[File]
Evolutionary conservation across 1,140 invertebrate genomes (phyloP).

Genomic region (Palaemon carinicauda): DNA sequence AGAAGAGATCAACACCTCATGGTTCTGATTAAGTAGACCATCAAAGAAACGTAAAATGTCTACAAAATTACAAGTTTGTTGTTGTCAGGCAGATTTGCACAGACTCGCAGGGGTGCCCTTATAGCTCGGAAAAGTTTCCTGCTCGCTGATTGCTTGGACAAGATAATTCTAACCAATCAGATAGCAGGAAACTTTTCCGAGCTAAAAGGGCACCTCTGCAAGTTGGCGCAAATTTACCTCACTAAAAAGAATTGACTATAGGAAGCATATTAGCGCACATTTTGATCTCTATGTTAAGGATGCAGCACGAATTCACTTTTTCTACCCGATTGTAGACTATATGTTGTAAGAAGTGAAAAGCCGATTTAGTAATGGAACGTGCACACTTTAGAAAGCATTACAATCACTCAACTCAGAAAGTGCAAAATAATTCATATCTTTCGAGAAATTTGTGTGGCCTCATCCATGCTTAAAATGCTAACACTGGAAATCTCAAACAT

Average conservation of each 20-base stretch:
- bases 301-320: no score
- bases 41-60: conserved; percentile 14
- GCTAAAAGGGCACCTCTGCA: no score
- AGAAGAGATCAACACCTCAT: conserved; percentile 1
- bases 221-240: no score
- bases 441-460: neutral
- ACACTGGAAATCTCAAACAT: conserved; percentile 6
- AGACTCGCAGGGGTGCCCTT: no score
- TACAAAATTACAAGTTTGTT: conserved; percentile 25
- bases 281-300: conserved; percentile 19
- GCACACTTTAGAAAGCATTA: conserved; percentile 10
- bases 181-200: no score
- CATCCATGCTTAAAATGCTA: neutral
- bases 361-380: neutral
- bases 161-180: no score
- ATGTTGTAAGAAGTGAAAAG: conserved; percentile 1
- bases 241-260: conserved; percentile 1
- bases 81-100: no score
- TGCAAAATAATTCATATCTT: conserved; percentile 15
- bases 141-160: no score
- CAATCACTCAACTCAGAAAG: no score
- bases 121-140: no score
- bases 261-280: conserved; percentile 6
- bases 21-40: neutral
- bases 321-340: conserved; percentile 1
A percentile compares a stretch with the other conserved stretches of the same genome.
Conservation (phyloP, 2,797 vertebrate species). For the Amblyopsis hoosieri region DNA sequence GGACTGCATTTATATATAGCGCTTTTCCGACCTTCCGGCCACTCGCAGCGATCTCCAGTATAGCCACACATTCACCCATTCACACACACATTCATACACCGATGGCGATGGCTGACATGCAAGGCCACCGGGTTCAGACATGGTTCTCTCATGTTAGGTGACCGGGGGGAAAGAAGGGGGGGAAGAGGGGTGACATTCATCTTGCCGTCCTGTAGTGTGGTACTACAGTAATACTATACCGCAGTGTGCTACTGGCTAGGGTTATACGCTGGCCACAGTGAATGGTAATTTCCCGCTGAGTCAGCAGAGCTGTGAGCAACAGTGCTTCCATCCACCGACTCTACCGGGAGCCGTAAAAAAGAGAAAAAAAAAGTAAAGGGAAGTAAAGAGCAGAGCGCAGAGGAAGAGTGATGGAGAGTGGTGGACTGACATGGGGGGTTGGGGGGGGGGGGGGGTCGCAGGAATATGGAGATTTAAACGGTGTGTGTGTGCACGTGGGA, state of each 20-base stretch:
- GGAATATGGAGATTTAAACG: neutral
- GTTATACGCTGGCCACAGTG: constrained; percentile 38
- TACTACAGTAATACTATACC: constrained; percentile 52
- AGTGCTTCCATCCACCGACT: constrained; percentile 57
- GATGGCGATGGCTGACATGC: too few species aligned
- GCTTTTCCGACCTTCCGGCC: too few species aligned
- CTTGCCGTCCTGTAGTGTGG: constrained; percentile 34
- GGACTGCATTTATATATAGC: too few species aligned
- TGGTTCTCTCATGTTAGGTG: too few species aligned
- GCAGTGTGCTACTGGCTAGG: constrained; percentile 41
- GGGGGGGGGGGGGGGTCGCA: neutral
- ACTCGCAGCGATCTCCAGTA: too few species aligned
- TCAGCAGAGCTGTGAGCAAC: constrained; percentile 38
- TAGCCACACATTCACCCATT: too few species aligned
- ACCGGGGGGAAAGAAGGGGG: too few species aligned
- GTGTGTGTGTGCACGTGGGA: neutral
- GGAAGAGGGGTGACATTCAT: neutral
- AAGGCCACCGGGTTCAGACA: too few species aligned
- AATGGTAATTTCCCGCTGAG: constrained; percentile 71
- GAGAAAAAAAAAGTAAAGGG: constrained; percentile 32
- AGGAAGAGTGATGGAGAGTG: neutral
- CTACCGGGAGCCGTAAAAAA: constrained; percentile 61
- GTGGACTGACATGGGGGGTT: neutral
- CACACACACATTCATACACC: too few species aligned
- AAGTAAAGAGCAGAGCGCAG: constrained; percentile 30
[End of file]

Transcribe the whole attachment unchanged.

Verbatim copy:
Evolutionary conservation across 1,140 invertebrate genomes (phyloP).

Genomic region (Palaemon carinicauda): DNA sequence AGAAGAGATCAACACCTCATGGTTCTGATTAAGTAGACCATCAAAGAAACGTAAAATGTCTACAAAATTACAAGTTTGTTGTTGTCAGGCAGATTTGCACAGACTCGCAGGGGTGCCCTTATAGCTCGGAAAAGTTTCCTGCTCGCTGATTGCTTGGACAAGATAATTCTAACCAATCAGATAGCAGGAAACTTTTCCGAGCTAAAAGGGCACCTCTGCAAGTTGGCGCAAATTTACCTCACTAAAAAGAATTGACTATAGGAAGCATATTAGCGCACATTTTGATCTCTATGTTAAGGATGCAGCACGAATTCACTTTTTCTACCCGATTGTAGACTATATGTTGTAAGAAGTGAAAAGCCGATTTAGTAATGGAACGTGCACACTTTAGAAAGCATTACAATCACTCAACTCAGAAAGTGCAAAATAATTCATATCTTTCGAGAAATTTGTGTGGCCTCATCCATGCTTAAAATGCTAACACTGGAAATCTCAAACAT

Average conservation of each 20-base stretch:
- bases 301-320: no score
- bases 41-60: conserved; percentile 14
- GCTAAAAGGGCACCTCTGCA: no score
- AGAAGAGATCAACACCTCAT: conserved; percentile 1
- bases 221-240: no score
- bases 441-460: neutral
- ACACTGGAAATCTCAAACAT: conserved; percentile 6
- AGACTCGCAGGGGTGCCCTT: no score
- TACAAAATTACAAGTTTGTT: conserved; percentile 25
- bases 281-300: conserved; percentile 19
- GCACACTTTAGAAAGCATTA: conserved; percentile 10
- bases 181-200: no score
- CATCCATGCTTAAAATGCTA: neutral
- bases 361-380: neutral
- bases 161-180: no score
- ATGTTGTAAGAAGTGAAAAG: conserved; percentile 1
- bases 241-260: conserved; percentile 1
- bases 81-100: no score
- TGCAAAATAATTCATATCTT: conserved; percentile 15
- bases 141-160: no score
- CAATCACTCAACTCAGAAAG: no score
- bases 121-140: no score
- bases 261-280: conserved; percentile 6
- bases 21-40: neutral
- bases 321-340: conserved; percentile 1
A percentile compares a stretch with the other conserved stretches of the same genome.
Conservation (phyloP, 2,797 vertebrate species). For the Amblyopsis hoosieri region DNA sequence GGACTGCATTTATATATAGCGCTTTTCCGACCTTCCGGCCACTCGCAGCGATCTCCAGTATAGCCACACATTCACCCATTCACACACACATTCATACACCGATGGCGATGGCTGACATGCAAGGCCACCGGGTTCAGACATGGTTCTCTCATGTTAGGTGACCGGGGGGAAAGAAGGGGGGGAAGAGGGGTGACATTCATCTTGCCGTCCTGTAGTGTGGTACTACAGTAATACTATACCGCAGTGTGCTACTGGCTAGGGTTATACGCTGGCCACAGTGAATGGTAATTTCCCGCTGAGTCAGCAGAGCTGTGAGCAACAGTGCTTCCATCCACCGACTCTACCGGGAGCCGTAAAAAAGAGAAAAAAAAAGTAAAGGGAAGTAAAGAGCAGAGCGCAGAGGAAGAGTGATGGAGAGTGGTGGACTGACATGGGGGGTTGGGGGGGGGGGGGGGTCGCAGGAATATGGAGATTTAAACGGTGTGTGTGTGCACGTGGGA, state of each 20-base stretch:
- GGAATATGGAGATTTAAACG: neutral
- GTTATACGCTGGCCACAGTG: constrained; percentile 38
- TACTACAGTAATACTATACC: constrained; percentile 52
- AGTGCTTCCATCCACCGACT: constrained; percentile 57
- GATGGCGATGGCTGACATGC: too few species aligned
- GCTTTTCCGACCTTCCGGCC: too few species aligned
- CTTGCCGTCCTGTAGTGTGG: constrained; percentile 34
- GGACTGCATTTATATATAGC: too few species aligned
- TGGTTCTCTCATGTTAGGTG: too few species aligned
- GCAGTGTGCTACTGGCTAGG: constrained; percentile 41
- GGGGGGGGGGGGGGGTCGCA: neutral
- ACTCGCAGCGATCTCCAGTA: too few species aligned
- TCAGCAGAGCTGTGAGCAAC: constrained; percentile 38
- TAGCCACACATTCACCCATT: too few species aligned
- ACCGGGGGGAAAGAAGGGGG: too few species aligned
- GTGTGTGTGTGCACGTGGGA: neutral
- GGAAGAGGGGTGACATTCAT: neutral
- AAGGCCACCGGGTTCAGACA: too few species aligned
- AATGGTAATTTCCCGCTGAG: constrained; percentile 71
- GAGAAAAAAAAAGTAAAGGG: constrained; percentile 32
- AGGAAGAGTGATGGAGAGTG: neutral
- CTACCGGGAGCCGTAAAAAA: constrained; percentile 61
- GTGGACTGACATGGGGGGTT: neutral
- CACACACACATTCATACACC: too few species aligned
- AAGTAAAGAGCAGAGCGCAG: constrained; percentile 30